*Soybeans supported by strong demand led by China. Wheat futures were lower but trimmed losses in the wake of a U.S. Agriculture Department announcement showing a wheat sale to Nigeria and a soybean sale to top importer China.» Read More
U.S. corn and soybean futures plunged on Thursday, on track for their biggest daily loss in months, after a government crop report shocked professional traders.
CNBC's Jane Wells explain why some people are optimistic about the return of "normal" crop prices this year.
CNBC's Rick Santelli talks with Stan Bedows, Rand Financial Services, about the latest USDA report and what it indicates about future grain prices.
Chris Gadd, grains analyst at Macquarie Group, tells CNBC that short-term there will be a very tight supply in the corn market but it will get looser when the new crop comes through.
How to trade the Facebook rally, with the FMHR team. And CNBC's Jane Wells reports a bullish call on corn and wheat prices.
Coast Sullenger, founder of GAIA tells CNBC that the agricultural market is still very tight, especially in key grains like corn, but this may start to be relieved with better weather.
Gold, grains and palladium on upswing.
Daniel Stillhart, portfolio manager and technical analyst at Frankfurter Bankgesellschaft Zurich, informs CNBC of the stock outlooks for soft commodities like soybeans and coffee.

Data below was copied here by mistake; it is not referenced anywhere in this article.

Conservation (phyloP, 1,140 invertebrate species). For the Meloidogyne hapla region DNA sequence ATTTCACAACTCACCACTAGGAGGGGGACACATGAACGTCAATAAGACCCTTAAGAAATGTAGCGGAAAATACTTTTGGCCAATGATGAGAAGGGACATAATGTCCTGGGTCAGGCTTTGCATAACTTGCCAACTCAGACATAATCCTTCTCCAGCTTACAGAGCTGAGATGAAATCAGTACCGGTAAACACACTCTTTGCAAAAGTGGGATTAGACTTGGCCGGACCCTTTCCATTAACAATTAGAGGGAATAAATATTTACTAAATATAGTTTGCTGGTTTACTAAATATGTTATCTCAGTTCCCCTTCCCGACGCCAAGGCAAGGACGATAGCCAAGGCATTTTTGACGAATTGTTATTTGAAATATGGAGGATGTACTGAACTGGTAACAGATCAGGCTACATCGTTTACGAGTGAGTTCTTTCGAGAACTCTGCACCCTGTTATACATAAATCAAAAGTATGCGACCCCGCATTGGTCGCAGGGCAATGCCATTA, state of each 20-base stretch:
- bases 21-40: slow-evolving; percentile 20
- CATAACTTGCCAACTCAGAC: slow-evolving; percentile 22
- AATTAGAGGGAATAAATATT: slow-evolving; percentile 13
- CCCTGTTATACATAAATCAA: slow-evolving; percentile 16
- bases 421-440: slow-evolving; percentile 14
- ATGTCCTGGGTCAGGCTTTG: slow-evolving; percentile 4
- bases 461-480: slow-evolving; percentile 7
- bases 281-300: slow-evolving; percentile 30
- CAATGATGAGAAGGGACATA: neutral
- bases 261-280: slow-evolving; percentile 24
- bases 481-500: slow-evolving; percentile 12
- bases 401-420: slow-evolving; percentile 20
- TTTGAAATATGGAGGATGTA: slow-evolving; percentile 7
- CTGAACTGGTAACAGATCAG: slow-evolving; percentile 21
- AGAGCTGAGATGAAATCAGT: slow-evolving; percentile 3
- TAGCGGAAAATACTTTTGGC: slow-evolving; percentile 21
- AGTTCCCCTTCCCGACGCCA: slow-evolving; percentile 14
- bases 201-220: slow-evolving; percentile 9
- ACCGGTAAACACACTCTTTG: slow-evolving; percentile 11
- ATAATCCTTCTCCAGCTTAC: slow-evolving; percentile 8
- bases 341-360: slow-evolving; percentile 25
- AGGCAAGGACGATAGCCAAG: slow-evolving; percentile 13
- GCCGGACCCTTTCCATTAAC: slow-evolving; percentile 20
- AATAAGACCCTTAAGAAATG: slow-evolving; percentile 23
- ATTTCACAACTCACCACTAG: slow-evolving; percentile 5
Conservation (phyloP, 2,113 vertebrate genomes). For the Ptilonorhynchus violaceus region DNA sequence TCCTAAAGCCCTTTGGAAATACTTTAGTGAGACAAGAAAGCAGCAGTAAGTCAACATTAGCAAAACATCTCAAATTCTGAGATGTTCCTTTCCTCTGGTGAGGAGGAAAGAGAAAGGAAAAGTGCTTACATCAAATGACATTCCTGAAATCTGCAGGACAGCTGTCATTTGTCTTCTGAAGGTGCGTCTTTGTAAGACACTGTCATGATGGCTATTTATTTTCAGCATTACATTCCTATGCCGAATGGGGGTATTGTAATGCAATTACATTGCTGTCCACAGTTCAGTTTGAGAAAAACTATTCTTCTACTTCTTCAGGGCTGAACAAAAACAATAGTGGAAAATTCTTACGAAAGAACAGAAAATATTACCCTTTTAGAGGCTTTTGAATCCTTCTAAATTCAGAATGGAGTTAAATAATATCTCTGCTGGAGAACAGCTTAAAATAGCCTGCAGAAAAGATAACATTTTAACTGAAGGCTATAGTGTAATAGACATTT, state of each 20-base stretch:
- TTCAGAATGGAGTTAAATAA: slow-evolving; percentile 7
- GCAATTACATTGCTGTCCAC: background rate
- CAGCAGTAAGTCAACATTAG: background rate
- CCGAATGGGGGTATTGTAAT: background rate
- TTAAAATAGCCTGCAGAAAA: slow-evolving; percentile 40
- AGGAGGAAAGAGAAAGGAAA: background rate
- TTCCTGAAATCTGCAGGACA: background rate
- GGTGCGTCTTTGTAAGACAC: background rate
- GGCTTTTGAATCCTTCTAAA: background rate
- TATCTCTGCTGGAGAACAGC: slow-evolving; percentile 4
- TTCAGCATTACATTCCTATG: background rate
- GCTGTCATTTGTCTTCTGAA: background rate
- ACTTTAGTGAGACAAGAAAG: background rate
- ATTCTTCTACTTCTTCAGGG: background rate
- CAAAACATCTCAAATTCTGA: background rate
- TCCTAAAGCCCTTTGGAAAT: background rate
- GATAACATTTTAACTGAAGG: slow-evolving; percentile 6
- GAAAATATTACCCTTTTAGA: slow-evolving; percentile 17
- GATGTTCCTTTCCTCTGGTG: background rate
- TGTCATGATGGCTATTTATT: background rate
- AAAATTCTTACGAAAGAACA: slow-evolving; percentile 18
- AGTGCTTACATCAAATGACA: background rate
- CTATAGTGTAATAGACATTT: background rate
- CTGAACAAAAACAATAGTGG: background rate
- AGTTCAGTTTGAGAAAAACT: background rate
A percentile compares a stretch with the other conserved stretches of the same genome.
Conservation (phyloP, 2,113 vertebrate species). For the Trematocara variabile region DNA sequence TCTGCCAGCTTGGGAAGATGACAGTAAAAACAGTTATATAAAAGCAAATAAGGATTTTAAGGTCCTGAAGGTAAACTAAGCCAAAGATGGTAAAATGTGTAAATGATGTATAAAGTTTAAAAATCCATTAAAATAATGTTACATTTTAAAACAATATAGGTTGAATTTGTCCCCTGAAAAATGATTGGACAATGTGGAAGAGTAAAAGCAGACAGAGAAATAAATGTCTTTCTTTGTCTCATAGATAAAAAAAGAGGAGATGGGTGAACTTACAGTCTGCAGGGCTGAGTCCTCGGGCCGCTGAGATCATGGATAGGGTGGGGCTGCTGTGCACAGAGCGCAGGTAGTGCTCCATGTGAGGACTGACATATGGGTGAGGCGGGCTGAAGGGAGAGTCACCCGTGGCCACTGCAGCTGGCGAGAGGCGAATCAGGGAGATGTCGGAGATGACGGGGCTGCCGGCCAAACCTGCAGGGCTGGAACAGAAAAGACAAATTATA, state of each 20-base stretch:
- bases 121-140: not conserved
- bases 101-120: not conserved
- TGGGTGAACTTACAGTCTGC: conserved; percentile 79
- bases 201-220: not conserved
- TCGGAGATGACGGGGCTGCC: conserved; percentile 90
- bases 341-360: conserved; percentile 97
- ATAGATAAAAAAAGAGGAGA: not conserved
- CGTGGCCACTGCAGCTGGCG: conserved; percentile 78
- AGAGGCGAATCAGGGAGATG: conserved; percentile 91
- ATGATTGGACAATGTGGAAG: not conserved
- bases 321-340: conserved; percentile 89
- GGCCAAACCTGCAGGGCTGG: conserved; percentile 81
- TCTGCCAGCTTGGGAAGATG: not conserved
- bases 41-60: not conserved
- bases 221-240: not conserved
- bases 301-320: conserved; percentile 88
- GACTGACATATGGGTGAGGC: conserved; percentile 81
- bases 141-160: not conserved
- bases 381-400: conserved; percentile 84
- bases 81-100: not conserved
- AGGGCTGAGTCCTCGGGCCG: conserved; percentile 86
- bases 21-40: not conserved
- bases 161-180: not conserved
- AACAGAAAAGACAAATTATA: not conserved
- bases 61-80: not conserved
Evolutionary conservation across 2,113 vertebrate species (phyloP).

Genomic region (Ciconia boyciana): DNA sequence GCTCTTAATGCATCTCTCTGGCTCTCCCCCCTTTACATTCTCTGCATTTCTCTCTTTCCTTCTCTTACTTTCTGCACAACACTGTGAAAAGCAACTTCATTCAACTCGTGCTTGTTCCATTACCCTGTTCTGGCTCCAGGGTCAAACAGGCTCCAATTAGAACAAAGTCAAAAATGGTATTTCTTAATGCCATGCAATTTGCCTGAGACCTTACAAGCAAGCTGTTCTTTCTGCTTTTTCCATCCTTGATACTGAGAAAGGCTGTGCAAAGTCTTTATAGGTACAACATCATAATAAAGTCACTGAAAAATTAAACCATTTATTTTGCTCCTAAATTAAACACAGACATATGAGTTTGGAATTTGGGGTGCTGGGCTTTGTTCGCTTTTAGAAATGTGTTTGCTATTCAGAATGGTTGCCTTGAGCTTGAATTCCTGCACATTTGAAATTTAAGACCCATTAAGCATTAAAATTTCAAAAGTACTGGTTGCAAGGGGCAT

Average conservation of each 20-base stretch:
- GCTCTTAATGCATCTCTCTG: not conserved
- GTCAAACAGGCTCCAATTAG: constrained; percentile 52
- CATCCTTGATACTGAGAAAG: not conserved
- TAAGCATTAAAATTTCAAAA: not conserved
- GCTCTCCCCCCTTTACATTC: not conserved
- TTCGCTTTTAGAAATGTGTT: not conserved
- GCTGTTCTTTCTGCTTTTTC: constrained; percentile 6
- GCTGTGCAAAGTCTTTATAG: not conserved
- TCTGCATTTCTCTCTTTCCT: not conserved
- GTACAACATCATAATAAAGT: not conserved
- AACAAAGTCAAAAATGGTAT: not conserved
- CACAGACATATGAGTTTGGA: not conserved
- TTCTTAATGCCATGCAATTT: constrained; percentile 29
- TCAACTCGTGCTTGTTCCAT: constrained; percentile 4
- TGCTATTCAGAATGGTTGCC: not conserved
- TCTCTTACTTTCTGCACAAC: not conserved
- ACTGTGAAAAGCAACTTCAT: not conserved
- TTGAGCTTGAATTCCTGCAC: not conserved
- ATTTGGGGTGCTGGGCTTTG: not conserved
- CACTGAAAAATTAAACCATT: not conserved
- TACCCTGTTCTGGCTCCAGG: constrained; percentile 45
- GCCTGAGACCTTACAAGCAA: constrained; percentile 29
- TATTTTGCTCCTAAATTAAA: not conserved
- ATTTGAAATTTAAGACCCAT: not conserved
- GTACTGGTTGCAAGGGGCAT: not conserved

The USDA increased its projected production for corn, and also raised its projected prices for beef for both this year and next, reports CNBC's Jane Wells.
CNBC's Jane Wells reports new data shows better yields and higher production is expected to push corn and soybean prices down, but cattle prices are going up.
Mike Mack, CEO of Syngenta, tells CNBC that the big news of the quarter is the really terrific start in Latin America with sales up 18 percent which confirms the strong demand for Soyabean in that environment.
Corn surges 4 percent on the USDA crop report. Should investors buy the corn pop, with Chip Flory, Pro Farmer Newsletter, CNBC's Jackie DeAngelis and the Futures Now Traders.
CNBC's Rick Santelli weighs in on the Fed's monetary policy, with Art Nolan, independent trader, and Matthew Scharl, Genesis Research & Asset Management.
CNBC's Jane Wells reports the latest numbers from the USDA quarterly grain report.
Stan Ryan, Vice President at Cargill Corporate says that with markets more open now, there is less chances for a repeat of the 2008 food crisis. He explains more.
Demand for certain commodities is contracting around the world, making the case for shorting a few of them, Queen Anne’s Gate Capital Management CIO Kathleen Kelley said Thursday on CNBC.
In several recent columns, CNBC.com senior editor John Carney has dismissed any notion of a farm labor crisis, claiming that record farm profits suggest no such crisis exists. The senior editor’s all too common error is to grossly oversimplify American agriculture and draw the wrong conclusions as a result.
The latest numbers from the USDA firm up the outlook for this year's corn crop, and the final numbers may not be as bad as some feared.
The world’s second-largest wheat, corn and sugar trader tells CNBC that while agricultural prices will remain high the rest of the year, the world isn't going to experience a renewed food crisis.
U.S. farmers are heading for their most profitable year on record despite the worst drought in half a century as high grain prices and payouts from a federal crop insurance program compensate for a smaller harvest, the Financial Times reports.